Exhaustion

The unusual rhythm of the past several days has taken its toll.  Although it is now 7:30 p.m. on a Saturday evening, I am about to call it a day, get in bed with a book, and I hope to be asleep within the hour.

Yesterday Houston had an unusual ice storm.   Although I spent the day lounging and surfing the web, I also did some writing, put together a workshop handout, and rescheduled cancelled appointments.

Today, Saturday, was a half-day of work, presenting at a workshop.  Tomorrow, Sunday, I’ll be working for a couple of hours on a project I enjoy.  But work it is.

The work of a solo entrepreneur is to take advantage of opportunities. Opportunities don’t always come on a convenient schedule.  The ability to be nimble, to respond, and to excel is part of makes me successful at what I do.

I am grateful to have work. I am grateful that I work at something that I enjoy, and that I am compensated well for that work.  I am grateful that I have personal autonomy to set my own schedule.  I am grateful that I did not have to skate dangerously on treacherous, ice-coated freeways yesterday to go work for someone else.  Most of all, I’m grateful that I pay attention to my physical sensations and emotional cues that say, “If you’re going to do all of this, and be all of this, it is time to rest for awhile.”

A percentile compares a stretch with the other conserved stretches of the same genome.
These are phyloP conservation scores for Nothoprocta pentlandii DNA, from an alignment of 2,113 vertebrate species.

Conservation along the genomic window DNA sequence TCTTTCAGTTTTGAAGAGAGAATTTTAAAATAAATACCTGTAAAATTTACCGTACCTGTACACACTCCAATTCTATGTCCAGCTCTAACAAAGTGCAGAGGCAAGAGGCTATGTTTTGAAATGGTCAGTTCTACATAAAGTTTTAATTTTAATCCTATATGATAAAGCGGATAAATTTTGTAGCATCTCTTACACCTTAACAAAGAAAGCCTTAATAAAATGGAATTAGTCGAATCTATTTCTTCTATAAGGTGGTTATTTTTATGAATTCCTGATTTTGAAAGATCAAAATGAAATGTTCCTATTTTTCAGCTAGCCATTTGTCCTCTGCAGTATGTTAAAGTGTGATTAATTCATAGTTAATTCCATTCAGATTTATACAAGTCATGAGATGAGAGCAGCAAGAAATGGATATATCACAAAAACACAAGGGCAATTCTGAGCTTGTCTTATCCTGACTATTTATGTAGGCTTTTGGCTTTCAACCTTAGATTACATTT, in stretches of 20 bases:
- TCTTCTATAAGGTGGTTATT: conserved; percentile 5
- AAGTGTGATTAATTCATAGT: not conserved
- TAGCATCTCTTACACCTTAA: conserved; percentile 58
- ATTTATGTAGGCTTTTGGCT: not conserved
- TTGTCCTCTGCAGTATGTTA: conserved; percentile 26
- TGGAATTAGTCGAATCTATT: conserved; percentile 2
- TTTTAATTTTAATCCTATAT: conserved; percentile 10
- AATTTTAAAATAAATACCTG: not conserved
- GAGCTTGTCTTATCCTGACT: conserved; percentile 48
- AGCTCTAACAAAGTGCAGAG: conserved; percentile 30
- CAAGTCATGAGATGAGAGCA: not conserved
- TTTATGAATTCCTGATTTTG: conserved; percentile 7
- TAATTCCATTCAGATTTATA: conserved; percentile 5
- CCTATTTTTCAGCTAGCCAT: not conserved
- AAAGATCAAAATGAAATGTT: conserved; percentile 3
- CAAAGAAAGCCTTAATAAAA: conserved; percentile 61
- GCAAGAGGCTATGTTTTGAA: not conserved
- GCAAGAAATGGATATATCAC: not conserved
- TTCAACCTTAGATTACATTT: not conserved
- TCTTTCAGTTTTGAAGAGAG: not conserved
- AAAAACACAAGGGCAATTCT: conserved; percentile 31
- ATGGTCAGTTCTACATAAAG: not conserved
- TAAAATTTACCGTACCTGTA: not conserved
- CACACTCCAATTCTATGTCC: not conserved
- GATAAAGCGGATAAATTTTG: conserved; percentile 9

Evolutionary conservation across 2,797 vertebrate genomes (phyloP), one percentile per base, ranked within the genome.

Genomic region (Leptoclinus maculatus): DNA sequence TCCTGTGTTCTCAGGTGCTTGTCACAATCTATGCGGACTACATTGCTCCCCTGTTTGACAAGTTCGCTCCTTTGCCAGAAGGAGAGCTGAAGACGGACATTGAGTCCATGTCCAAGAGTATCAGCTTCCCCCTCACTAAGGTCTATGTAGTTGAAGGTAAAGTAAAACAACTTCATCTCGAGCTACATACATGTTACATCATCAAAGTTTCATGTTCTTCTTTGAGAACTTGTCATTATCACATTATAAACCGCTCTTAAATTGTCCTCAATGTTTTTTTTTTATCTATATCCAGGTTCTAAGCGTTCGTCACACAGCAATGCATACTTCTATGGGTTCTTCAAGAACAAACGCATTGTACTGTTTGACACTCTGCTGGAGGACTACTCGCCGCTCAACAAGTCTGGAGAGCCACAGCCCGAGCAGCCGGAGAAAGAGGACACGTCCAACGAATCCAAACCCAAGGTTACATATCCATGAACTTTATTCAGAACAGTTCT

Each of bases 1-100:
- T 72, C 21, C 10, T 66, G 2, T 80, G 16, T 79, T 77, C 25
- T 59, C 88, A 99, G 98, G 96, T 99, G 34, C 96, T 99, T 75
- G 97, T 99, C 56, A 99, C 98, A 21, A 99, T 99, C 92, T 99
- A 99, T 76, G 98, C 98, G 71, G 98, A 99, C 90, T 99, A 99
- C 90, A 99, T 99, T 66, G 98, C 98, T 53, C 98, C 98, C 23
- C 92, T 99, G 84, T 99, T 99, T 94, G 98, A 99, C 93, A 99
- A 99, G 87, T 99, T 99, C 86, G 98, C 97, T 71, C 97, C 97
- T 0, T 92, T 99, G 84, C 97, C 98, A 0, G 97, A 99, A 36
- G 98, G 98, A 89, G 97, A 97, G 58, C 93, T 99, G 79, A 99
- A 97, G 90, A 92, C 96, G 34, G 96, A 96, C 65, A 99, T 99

As a culture, we drive ourselves to exhaustion to gain the approval and avoid the judgment and disdain of others.  Our Puritan heritage values industry and abhors laziness.  We have internalized the mistaken idea that unless we are relentlessly and slavishly busy, we are on the slippery slope to laziness and oblivion.  Our epidemic of stress, depression, preventable illness, and injury is the result of this world view.

My wish for everyone:  find work that you enjoy for its own sake. Work when you are working.  Play when you are playing. Do all the work you can for one day, and then rest.  Whatever is left undone will be waiting tomorrow.

 

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